The Center for Cultural Preservation is a nonprofit institution dedicated to preserving the culture, history, and adaptive strategies of our nation's cultural legacies. By honoring and transmitting these cultural traditions, we offer today's citizenry as closer connection with their recent past that's more sustainable over the long-term. The Center fulfills this mission through oral history, documentary film, and public programs that rekindle the power of local culture and the value of its continuance.
The Mountain Elder Wisdom Project focuses on western North Carolina. We are now recording the skills and contributions of elders from the Scott-Irish, African-American, and Cherokee communities. The Center for Cultural Preservation and its predecessor organization, the Center for Yiddish Culture, have a documented record of more than twenty years of developing, administrating, and promoting cultural programs such as concerts, festivals, forums, film screenings, the publication of 13 books, and completion and the broadcasting of two PBS films.
We live in a world of constant activity, technological breakthroughs, and change. Yet we seem to be less happy, less connected to our community, and less self-sustaining than ever in our history. Yet there was a time not long ago in our own community when people lived connected to the land, connected to community and more resilient to issues that might affect the larger community. That knowledge still exists if we seek it out. The Center for Cultural Preservation and its predecessor organization, the Center for Yiddish Culture have worked for over twenty years to tell the stories of our elders throughout the Americas including the heritage experience of Native Americans, African-Americans, Jews, Scots-Irish, Cuban and many more.
The more we learn about the rich tapestry of cultural legacies in America, the deeper the well we can all tap that will enrich our lives and help us better connect to the unending thread of our ancestor’s wisdom.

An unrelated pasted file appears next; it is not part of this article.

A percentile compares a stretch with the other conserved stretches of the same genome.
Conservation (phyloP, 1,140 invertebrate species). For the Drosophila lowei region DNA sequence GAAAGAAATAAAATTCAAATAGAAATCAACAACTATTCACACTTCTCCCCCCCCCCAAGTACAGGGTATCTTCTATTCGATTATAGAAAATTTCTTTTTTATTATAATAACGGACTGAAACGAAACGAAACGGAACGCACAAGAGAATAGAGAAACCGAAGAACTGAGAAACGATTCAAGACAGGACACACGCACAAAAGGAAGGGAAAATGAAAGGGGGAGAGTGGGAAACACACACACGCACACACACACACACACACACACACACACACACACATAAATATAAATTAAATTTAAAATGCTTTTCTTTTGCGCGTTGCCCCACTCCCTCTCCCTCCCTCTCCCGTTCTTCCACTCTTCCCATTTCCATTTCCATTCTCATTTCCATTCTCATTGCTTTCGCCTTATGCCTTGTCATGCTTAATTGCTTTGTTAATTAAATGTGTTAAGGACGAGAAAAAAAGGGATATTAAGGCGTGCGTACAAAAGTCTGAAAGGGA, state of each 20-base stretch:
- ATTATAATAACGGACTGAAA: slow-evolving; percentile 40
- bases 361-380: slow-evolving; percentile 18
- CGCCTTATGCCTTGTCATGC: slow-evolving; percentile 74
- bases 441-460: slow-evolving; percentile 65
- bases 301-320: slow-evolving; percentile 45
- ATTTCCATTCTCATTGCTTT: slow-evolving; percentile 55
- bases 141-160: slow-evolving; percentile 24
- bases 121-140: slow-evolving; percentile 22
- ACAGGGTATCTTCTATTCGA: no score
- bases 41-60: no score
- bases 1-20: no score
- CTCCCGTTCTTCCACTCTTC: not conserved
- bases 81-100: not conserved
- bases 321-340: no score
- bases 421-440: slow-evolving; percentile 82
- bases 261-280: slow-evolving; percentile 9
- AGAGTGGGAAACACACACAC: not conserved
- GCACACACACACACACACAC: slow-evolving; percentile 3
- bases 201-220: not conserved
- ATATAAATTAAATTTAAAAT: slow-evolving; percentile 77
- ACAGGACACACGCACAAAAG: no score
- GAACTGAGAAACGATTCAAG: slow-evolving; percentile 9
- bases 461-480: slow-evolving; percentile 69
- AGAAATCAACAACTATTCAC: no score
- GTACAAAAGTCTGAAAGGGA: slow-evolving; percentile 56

Volunteers are the lifeblood of many nonprofits, none more so than the Center for Cultural Preservation. By connecting with the elder wisdom of our community, recording the history and heritage that connected our community for hundreds of years, we can learn the lessons our elders have to teach and reclaim the self-reliance and happiness we so urgently need.
Volunteers assist with oral histories, transcribing interviews, audio and video editing, assisting shoots, and more. If you love history, and want to better understand the fabric of our community, we need YOU. Contact us today to let us know how you can assist. Training sessions are held periodically to teach oral history method and more.
The Center for Cultural Preservation and its predecessor organization, the Center for Yiddish Culture, are run by Executive Director David Weintraub with more than twenty years of experience developing, administrating and promoting cultural programs that include concerts, festivals, forums, film screenings, colloquiums, and more. In addition to publishing 13 books he has produced over three dozen films, many of which have appeared at film festivals around the world and on PBS stations throughout the country. Weintraub is also the director of Weintraub Films a boutique documentary film production company.